‘(How) do we understand Capitalism? Reflections on critical methods’ was the title of a workshop on critical methods at the University of Manchester (September 13-14th). As the announcement of the workshop states, ‘there is no consensus on what critical social science is, exactly. Largely it is defined as not orthodox economics or positivist social science‘. It continues that:
Using methods as a framework for critical analysis allow us to consider how we understand capitalism an alternative way of differentiating between forms of critical inquiry. Methods can be approached as a tool box: a series of techniques that reveal capitalism. In this case, capitalism is explored and understood using different tools of analysis that demonstrate how it emerged historically, how it changes over time, creates periods of stability and how it impacts people’s lives. Methods are also a way to format the world that make realities appear or disappear. In this case capitalism is performative, it is always engaged in experiment, a perpetually unfinished project; therefore, it is a highly adaptive and constantly mutating formation.
In short, methods are not neutral tools of analysis; they (re)create a particular view of capitalism.
Geography strikes back says Robert D. Kaplan (author of the book The Revenge of Geography) in the Wall Street Journal, making a point about the relevance of space and place in today’s world: ‘But before geography can be overcome, it must be respected‘. Understanding the geographic relevance – as the Kaplan put it in a political sense – is one component in the understanding of conflicts, be they political or economical (and beyond). Spatial data analysis and geovisualisation are part of the method spectrum that can help to (re)create views of capitalism and reveal the realities and the impact of political and economic structures.
I was invited to present some thoughts and reflections on the relevance of geospatial data visualisation at the workshop, which I put under the headline ‘The Visualisation of Spatial Social Structure’. This is the title of the PhD thesis of Danny Dorling, written over 20 years ago (recently published in a revised and updated edition). The contents of the book have not lost any of their relevance, as especially social sciences appear to have developed an anxiety of using meaningful visualisations to support their arguments (but often use ‘meaningful’ photographs instead – or complex-looking charts and diagrams to underline the relevance of the research). Technology and techniques, however, have moved on a little bit in those 20 year, so I did not present any of the contents of the book, but what has become possible since then (and partly due to Danny’s work). Outside social sciences academia appears to embrace the power of visualisation much more, not only for making data and information more comprehensible, but also for analytical purposes (as shown e.g. in the Atlas of Science by Katy Börner). After looking at the broader use of visualisation, I presented the methods that I have been working on, and how they stand in a context of ‘distorted’ views of reality. Maps are not the ultimate solution for understanding every single aspect of spatial data, but they can be very valuable as one additional tool in the box of methods that stands at the end of an analysis of data. Social sciences, and even more so the social side of geographic sciences should rethink the power of maps and visualisation. Sometimes a map can be worth a thousand words and help us to see and understand the world differently. These are the slides of my talk (unfortunately the animated elements on some of the slides do not work in Slideshare):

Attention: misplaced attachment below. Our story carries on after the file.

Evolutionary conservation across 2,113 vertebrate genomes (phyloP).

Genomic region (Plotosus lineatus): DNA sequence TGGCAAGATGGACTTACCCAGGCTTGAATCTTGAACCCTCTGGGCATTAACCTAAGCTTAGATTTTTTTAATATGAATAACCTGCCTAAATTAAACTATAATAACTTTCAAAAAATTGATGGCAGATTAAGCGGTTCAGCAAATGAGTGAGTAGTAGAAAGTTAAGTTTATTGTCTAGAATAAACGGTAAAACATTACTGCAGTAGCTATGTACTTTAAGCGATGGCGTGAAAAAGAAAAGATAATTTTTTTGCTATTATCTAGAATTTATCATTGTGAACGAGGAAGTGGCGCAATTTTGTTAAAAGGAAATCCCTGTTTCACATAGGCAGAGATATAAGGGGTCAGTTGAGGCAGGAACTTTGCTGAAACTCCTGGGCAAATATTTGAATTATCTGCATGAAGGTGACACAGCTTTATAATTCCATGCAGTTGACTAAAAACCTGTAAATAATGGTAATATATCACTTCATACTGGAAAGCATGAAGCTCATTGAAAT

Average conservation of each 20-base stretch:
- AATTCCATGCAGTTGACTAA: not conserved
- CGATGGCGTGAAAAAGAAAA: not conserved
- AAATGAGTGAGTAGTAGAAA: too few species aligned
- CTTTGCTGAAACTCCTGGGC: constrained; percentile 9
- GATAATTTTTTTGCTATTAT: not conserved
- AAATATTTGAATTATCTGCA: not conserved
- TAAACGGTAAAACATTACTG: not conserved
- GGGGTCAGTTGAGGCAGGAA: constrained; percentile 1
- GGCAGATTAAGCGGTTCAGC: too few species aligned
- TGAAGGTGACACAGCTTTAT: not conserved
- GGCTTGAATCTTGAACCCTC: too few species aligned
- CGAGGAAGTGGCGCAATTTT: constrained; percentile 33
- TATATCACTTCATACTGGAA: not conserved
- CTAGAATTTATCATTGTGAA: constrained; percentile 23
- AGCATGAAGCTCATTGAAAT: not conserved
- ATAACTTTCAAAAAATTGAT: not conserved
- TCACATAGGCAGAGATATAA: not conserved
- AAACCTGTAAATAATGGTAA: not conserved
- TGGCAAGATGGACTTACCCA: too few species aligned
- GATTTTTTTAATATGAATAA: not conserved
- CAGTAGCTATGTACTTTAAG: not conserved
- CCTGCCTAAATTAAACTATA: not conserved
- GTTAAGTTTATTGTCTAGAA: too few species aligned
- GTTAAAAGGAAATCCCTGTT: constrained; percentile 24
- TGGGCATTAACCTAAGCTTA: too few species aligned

In 2009 I gave a presentation on the visualisation of a world in crisis where I looked at the ways how the then still quite early days of the world financial crisis are seen through the lens of visualisation (see more details and slides here). Many of the graphics that I used back then were taken from outside the world of social – or even economic – sciences. Not a lot has changed since then (neither in the crisis itself nor in the way how graphical representations are used within the core disciplines that try to make sense of it). The questions therefore remains: (How) do we understand capitalism? We probably don’t…
The slides on this page have been created by Benjamin D. Hennig of the SASI Research Group (University of Sheffield) using additional material as credited.